Originally published on Mon August 5, 2013 10:17 am
The Obama administration's weekend decision to close diplomatic posts from Central Asia through the Middle East and into North Africa has led to applause from "rattled lawmakers in both parties," The Washington Post writes.
At first glance, Horizons looks like an ordinary summer getaway for kids: There are games, bonding time and lots of bagged snacks. But along with the songs and the pool, there are fractions to memorize and online grammar quizzes to take.
An affiliate of a national network, the program in Washington, D.C., is a six-week, free summer service for children from low-income families. Its purpose is simple: to make sure they don't fall behind in school by the time September rolls around.
The labor market continues its recovery; the economy added 162,000 jobs in July and pushed the unemployment rate to a 4.5-year low. After a string of bad news, things seem to be to turning around for African-American workers, too.
"The operative word is growth," says Bill Rodgers, an economist at Rutgers University.
Originally published on Sat August 3, 2013 2:20 pm
The FDA said Saturday it would step up its surveillance of "green leafy products" from Mexico, after a rare parasite linked to a lettuce supplier there caused illness in more than 400 people in 16 U.S. states.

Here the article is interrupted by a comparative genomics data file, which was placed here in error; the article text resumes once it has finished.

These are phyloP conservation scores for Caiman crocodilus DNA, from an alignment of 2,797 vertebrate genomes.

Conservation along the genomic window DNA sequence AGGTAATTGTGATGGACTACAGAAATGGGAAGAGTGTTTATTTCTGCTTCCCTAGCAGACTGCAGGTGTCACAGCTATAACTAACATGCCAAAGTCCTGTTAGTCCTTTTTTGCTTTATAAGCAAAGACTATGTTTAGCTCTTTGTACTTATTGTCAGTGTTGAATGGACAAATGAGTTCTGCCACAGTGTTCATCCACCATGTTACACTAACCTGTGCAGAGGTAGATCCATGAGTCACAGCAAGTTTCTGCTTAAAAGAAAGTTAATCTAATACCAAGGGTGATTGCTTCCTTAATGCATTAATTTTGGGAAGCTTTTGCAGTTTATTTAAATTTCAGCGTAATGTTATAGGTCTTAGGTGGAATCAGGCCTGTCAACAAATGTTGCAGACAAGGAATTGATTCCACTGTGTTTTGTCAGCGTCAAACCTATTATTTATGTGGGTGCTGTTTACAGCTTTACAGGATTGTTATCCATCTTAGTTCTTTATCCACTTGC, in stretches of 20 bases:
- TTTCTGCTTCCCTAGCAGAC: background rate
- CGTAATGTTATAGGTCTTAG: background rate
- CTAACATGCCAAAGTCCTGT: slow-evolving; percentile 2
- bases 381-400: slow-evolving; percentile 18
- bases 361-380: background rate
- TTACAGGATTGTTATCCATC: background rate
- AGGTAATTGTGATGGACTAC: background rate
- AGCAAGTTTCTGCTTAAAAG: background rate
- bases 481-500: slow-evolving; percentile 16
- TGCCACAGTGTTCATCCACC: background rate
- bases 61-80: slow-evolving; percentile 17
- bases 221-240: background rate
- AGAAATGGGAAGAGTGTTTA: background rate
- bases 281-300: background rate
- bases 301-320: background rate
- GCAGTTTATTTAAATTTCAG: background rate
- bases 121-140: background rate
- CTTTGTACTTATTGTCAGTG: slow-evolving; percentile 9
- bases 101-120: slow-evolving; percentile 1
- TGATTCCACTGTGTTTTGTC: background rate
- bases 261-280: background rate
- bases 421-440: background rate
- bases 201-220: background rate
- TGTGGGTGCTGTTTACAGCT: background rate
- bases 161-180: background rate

The parasite, known as cyclosporiasis, was first identified at Olive Garden and Red Lobster restaurants in Iowa and Nebraska and has since been discovered in Texas and numerous other states.
Harvey Pratt has turned his special skills into two specialized occupations: Native American artist and police forensic artist. Pratt, a member of the Cheyenne and Arapaho tribes of Oklahoma, first got notice as a school kid from the woman who discovered the Kiowa Five.
In April, more than 1,100 workers died and thousands more were injured when a garment factory collapsed in Bangladesh. The deadliest garment industry disaster in history focused attention on the working conditions in clothing factories across the developing world.
A Tulsa-based convenience store chain is welcoming negotiations on tobacco compacts between the state and Oklahoma tribes.
Gov. Mary Fallin earlier this year rejected a request that the current compacts be extended and instead opened negotiations. Fallin's office says agreements have been reached with seven tribes and negotiations are continuing with 20 others.
QuikTrip spokesman Mike Thornbrugh calls the previous compact a "debacle" that drove customers away from non-tribal retailers.
A Cherokee Nation attorney says a 3-year-old girl will be devastated if she is adopted by a South Carolina couple and taken away from her biological father, who is a tribal member.
Chrissi Nimmo, an assistant attorney general for the Oklahoma-based tribe, said today that Dusten Brown is unquestionably a fit parent. She says she can't understand how a South Carolina judge on Wednesday could have issued an order finalizing the adoption of a child living with a fit biological parent.
Brown has asked the U.S. Supreme Court to stay the ruling.